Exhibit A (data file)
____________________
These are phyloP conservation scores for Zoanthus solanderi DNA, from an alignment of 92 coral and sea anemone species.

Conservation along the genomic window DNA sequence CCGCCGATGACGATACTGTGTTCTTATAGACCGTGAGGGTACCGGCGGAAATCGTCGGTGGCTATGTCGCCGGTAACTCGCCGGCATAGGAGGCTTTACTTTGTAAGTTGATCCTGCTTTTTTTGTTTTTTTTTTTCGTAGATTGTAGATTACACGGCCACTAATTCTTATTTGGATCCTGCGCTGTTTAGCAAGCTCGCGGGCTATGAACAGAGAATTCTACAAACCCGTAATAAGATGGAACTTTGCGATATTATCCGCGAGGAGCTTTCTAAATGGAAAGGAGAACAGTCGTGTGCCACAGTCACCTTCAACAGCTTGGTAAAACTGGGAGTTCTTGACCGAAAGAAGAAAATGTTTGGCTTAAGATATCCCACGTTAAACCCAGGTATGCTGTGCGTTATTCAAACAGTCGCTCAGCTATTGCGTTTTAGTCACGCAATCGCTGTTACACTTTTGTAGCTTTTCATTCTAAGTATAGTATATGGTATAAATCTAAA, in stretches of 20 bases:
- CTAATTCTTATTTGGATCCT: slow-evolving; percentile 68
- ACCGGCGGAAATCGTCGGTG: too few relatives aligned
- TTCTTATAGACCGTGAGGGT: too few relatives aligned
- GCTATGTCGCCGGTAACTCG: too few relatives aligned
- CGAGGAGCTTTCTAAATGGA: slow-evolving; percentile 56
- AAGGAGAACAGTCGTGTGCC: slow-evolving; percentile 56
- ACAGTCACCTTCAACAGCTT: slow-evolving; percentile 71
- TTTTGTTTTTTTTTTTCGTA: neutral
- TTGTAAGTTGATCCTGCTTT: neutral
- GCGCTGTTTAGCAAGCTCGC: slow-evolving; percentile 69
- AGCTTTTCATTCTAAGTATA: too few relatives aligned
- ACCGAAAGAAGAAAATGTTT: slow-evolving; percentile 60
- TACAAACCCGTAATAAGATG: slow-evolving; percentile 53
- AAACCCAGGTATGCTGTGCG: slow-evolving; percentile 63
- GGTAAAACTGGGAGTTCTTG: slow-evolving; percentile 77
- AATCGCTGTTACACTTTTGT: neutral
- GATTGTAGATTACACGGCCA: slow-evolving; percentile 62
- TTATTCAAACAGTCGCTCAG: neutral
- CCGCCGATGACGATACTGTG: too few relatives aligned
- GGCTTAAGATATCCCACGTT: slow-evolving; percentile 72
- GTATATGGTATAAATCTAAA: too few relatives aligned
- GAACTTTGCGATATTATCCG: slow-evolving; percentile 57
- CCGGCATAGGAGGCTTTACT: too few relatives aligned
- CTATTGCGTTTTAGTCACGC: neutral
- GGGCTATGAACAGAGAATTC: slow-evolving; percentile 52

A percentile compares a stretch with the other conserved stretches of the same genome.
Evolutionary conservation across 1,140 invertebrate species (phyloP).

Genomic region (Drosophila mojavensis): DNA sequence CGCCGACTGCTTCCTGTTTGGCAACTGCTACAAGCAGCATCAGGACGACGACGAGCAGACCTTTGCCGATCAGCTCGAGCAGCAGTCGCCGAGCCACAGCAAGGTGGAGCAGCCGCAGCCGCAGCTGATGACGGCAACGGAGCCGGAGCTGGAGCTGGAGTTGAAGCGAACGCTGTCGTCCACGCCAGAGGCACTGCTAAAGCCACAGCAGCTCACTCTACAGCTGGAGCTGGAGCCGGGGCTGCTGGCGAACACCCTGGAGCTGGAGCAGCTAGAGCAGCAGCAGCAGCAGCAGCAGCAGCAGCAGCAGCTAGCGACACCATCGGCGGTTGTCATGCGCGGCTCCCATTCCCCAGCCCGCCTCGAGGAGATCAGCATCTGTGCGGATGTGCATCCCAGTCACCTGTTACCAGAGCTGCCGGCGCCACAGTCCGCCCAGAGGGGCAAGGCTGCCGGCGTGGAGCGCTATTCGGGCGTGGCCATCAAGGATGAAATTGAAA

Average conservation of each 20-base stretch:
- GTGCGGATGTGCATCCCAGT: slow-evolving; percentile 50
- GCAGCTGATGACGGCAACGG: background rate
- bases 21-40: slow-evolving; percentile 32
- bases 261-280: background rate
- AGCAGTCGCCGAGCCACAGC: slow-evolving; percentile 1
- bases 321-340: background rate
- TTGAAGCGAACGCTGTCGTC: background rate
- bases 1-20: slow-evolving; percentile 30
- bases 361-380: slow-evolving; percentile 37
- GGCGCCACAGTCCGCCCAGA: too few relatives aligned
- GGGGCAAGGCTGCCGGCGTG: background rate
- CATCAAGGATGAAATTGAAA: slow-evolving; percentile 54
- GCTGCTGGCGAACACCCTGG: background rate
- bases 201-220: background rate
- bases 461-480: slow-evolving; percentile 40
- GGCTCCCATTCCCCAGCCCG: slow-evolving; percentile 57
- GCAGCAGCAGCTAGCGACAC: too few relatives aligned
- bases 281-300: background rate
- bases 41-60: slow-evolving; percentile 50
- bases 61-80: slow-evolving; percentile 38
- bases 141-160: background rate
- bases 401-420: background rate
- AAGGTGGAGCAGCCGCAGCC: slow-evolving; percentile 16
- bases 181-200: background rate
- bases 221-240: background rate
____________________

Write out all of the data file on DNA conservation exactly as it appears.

These are phyloP conservation scores for Zoanthus solanderi DNA, from an alignment of 92 coral and sea anemone species.

Conservation along the genomic window DNA sequence CCGCCGATGACGATACTGTGTTCTTATAGACCGTGAGGGTACCGGCGGAAATCGTCGGTGGCTATGTCGCCGGTAACTCGCCGGCATAGGAGGCTTTACTTTGTAAGTTGATCCTGCTTTTTTTGTTTTTTTTTTTCGTAGATTGTAGATTACACGGCCACTAATTCTTATTTGGATCCTGCGCTGTTTAGCAAGCTCGCGGGCTATGAACAGAGAATTCTACAAACCCGTAATAAGATGGAACTTTGCGATATTATCCGCGAGGAGCTTTCTAAATGGAAAGGAGAACAGTCGTGTGCCACAGTCACCTTCAACAGCTTGGTAAAACTGGGAGTTCTTGACCGAAAGAAGAAAATGTTTGGCTTAAGATATCCCACGTTAAACCCAGGTATGCTGTGCGTTATTCAAACAGTCGCTCAGCTATTGCGTTTTAGTCACGCAATCGCTGTTACACTTTTGTAGCTTTTCATTCTAAGTATAGTATATGGTATAAATCTAAA, in stretches of 20 bases:
- CTAATTCTTATTTGGATCCT: slow-evolving; percentile 68
- ACCGGCGGAAATCGTCGGTG: too few relatives aligned
- TTCTTATAGACCGTGAGGGT: too few relatives aligned
- GCTATGTCGCCGGTAACTCG: too few relatives aligned
- CGAGGAGCTTTCTAAATGGA: slow-evolving; percentile 56
- AAGGAGAACAGTCGTGTGCC: slow-evolving; percentile 56
- ACAGTCACCTTCAACAGCTT: slow-evolving; percentile 71
- TTTTGTTTTTTTTTTTCGTA: neutral
- TTGTAAGTTGATCCTGCTTT: neutral
- GCGCTGTTTAGCAAGCTCGC: slow-evolving; percentile 69
- AGCTTTTCATTCTAAGTATA: too few relatives aligned
- ACCGAAAGAAGAAAATGTTT: slow-evolving; percentile 60
- TACAAACCCGTAATAAGATG: slow-evolving; percentile 53
- AAACCCAGGTATGCTGTGCG: slow-evolving; percentile 63
- GGTAAAACTGGGAGTTCTTG: slow-evolving; percentile 77
- AATCGCTGTTACACTTTTGT: neutral
- GATTGTAGATTACACGGCCA: slow-evolving; percentile 62
- TTATTCAAACAGTCGCTCAG: neutral
- CCGCCGATGACGATACTGTG: too few relatives aligned
- GGCTTAAGATATCCCACGTT: slow-evolving; percentile 72
- GTATATGGTATAAATCTAAA: too few relatives aligned
- GAACTTTGCGATATTATCCG: slow-evolving; percentile 57
- CCGGCATAGGAGGCTTTACT: too few relatives aligned
- CTATTGCGTTTTAGTCACGC: neutral
- GGGCTATGAACAGAGAATTC: slow-evolving; percentile 52

A percentile compares a stretch with the other conserved stretches of the same genome.
Evolutionary conservation across 1,140 invertebrate species (phyloP).

Genomic region (Drosophila mojavensis): DNA sequence CGCCGACTGCTTCCTGTTTGGCAACTGCTACAAGCAGCATCAGGACGACGACGAGCAGACCTTTGCCGATCAGCTCGAGCAGCAGTCGCCGAGCCACAGCAAGGTGGAGCAGCCGCAGCCGCAGCTGATGACGGCAACGGAGCCGGAGCTGGAGCTGGAGTTGAAGCGAACGCTGTCGTCCACGCCAGAGGCACTGCTAAAGCCACAGCAGCTCACTCTACAGCTGGAGCTGGAGCCGGGGCTGCTGGCGAACACCCTGGAGCTGGAGCAGCTAGAGCAGCAGCAGCAGCAGCAGCAGCAGCAGCAGCAGCTAGCGACACCATCGGCGGTTGTCATGCGCGGCTCCCATTCCCCAGCCCGCCTCGAGGAGATCAGCATCTGTGCGGATGTGCATCCCAGTCACCTGTTACCAGAGCTGCCGGCGCCACAGTCCGCCCAGAGGGGCAAGGCTGCCGGCGTGGAGCGCTATTCGGGCGTGGCCATCAAGGATGAAATTGAAA

Average conservation of each 20-base stretch:
- GTGCGGATGTGCATCCCAGT: slow-evolving; percentile 50
- GCAGCTGATGACGGCAACGG: background rate
- bases 21-40: slow-evolving; percentile 32
- bases 261-280: background rate
- AGCAGTCGCCGAGCCACAGC: slow-evolving; percentile 1
- bases 321-340: background rate
- TTGAAGCGAACGCTGTCGTC: background rate
- bases 1-20: slow-evolving; percentile 30
- bases 361-380: slow-evolving; percentile 37
- GGCGCCACAGTCCGCCCAGA: too few relatives aligned
- GGGGCAAGGCTGCCGGCGTG: background rate
- CATCAAGGATGAAATTGAAA: slow-evolving; percentile 54
- GCTGCTGGCGAACACCCTGG: background rate
- bases 201-220: background rate
- bases 461-480: slow-evolving; percentile 40
- GGCTCCCATTCCCCAGCCCG: slow-evolving; percentile 57
- GCAGCAGCAGCTAGCGACAC: too few relatives aligned
- bases 281-300: background rate
- bases 41-60: slow-evolving; percentile 50
- bases 61-80: slow-evolving; percentile 38
- bases 141-160: background rate
- bases 401-420: background rate
- AAGGTGGAGCAGCCGCAGCC: slow-evolving; percentile 16
- bases 181-200: background rate
- bases 221-240: background rate